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LOVE POKE’MON? YOU WILL LOVE SALAMANDERS !
The Axolotl also known as a Mexican salamander or a Mexican walking fish, is a juvenile salamander, closely related to the tiger salamander. Although the axolotl is known as a "walking fish", it is not a fish, but an amphibian. Axolotls are unusual among amphibians in that they reach adulthood without undergoing metamorphosis. Instead of developing lungs and taking to the land, adults remain aquatic and gilled.
Salamanders are a group of amphibians typically characterized by a lizard-like appearance, with slender bodies, blunt snouts, short limbs projecting at right angles to the body, and the presence of a tail in both larvae and adults. All present-day salamander families are grouped together under the scientific name Urodela.
LIVING, BREATHING POKE’MON LIKE CREATURES
PLEASE NOTE: Axolotls generally do not evolve naturally, but occasionally one will break the rules. Most often, this is due to a genetic quirk or a scientific experiment. It is important to note that most axolotls are unable to metamorphose without the administration of hormones, and this should not be attempted by the casual hobbyist. The common myth of lowering the water level to force axolotls to metamorphose is invariably fatal because most axolotls simply aren't capable of metamorphosis in this way.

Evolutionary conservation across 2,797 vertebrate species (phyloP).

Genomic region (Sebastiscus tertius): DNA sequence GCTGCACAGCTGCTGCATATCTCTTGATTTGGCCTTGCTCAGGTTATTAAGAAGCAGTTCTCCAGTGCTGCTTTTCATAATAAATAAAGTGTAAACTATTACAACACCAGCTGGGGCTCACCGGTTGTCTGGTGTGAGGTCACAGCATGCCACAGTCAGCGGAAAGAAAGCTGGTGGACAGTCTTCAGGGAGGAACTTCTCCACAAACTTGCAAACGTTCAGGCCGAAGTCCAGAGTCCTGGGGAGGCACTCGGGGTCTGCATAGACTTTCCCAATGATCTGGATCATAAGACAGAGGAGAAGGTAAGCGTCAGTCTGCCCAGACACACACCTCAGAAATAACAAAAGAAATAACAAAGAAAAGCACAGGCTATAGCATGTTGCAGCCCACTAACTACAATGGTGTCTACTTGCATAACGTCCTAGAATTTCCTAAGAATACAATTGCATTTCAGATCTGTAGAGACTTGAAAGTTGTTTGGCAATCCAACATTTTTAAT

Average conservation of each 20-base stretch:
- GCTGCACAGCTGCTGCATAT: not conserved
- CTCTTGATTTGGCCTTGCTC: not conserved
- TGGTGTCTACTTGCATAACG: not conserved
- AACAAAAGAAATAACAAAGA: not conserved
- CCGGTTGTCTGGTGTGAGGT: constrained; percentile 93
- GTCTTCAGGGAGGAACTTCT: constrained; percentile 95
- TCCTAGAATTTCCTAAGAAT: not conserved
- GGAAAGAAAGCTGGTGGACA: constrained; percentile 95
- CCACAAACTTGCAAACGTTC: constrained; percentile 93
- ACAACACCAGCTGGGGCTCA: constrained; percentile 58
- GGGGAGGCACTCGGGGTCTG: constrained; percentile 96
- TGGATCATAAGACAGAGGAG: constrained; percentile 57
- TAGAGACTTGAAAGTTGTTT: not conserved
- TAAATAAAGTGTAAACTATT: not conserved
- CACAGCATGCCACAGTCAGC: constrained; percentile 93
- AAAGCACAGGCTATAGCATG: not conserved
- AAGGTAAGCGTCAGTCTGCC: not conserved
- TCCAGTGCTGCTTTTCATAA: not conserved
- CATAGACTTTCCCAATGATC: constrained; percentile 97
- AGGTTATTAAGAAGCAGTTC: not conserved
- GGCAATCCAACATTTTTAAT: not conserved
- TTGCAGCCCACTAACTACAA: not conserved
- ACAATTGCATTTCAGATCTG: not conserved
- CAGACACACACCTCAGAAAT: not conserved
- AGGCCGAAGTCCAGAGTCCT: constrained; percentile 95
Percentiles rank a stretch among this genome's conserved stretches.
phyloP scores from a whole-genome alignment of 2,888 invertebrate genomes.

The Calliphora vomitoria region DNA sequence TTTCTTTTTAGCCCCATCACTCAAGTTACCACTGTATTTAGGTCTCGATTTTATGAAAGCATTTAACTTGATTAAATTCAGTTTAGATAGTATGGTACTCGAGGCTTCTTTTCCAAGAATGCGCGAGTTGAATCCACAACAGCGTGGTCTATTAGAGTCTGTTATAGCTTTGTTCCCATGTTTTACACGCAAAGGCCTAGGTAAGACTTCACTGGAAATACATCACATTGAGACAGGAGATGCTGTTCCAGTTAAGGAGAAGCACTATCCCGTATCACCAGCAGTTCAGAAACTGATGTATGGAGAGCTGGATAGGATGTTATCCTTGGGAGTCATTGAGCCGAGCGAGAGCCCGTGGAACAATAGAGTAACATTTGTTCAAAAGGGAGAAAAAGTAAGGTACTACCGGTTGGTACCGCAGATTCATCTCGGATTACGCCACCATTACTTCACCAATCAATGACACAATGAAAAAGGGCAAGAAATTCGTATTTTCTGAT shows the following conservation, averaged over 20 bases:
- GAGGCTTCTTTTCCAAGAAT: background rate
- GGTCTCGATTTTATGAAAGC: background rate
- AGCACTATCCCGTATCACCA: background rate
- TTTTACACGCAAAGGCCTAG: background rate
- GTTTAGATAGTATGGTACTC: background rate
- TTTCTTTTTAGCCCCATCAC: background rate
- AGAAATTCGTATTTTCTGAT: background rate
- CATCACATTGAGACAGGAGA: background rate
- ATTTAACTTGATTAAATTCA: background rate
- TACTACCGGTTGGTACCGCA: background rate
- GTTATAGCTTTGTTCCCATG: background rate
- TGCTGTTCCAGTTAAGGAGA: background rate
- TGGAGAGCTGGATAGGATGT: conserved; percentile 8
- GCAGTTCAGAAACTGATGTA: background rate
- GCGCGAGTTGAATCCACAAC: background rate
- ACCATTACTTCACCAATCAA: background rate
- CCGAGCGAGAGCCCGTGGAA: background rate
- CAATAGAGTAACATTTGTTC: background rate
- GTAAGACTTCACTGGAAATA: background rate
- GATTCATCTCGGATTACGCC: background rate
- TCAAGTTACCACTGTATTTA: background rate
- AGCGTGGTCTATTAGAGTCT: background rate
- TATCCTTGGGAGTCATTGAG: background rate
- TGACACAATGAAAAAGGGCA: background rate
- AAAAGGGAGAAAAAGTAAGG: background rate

FEEDING Salamanders can eat a range of live insects including crickets, wood roaches, earth worms and silkworms. Any insects given should first be coated with a calcium and vitamin supplement.
HOUSING Glass reptile enclosures are ideal for housing salamanders as they are water proof and have adequate ventilation. An enclosure approximately 60x45x5cm would be suitable for housing 1-2 adult salamanders. An organic substrate is required, such as coco-fibre or sphagnum moss. Salamanders lover to dig and borrow. The substrate should be kept slightly damp to maintain humidity levels.
CARE Water should be changed when soiled, or every few days with dechlorinated tap water. The enclosure should be spot cleaned on a daily basis, with any poos or uneaten dead food removed. Sides of the enclosure should be wiped down 2-3 times a week to maintain a clean environment, and full substrate change should be done every 2-3 months, dependent on how many salamander inhabit the enclosure. Handling of salamanders should be avoided, as their skin is semi-permeable and they can easily pick up detergents, toxins or other nasty residues that may be on our hands.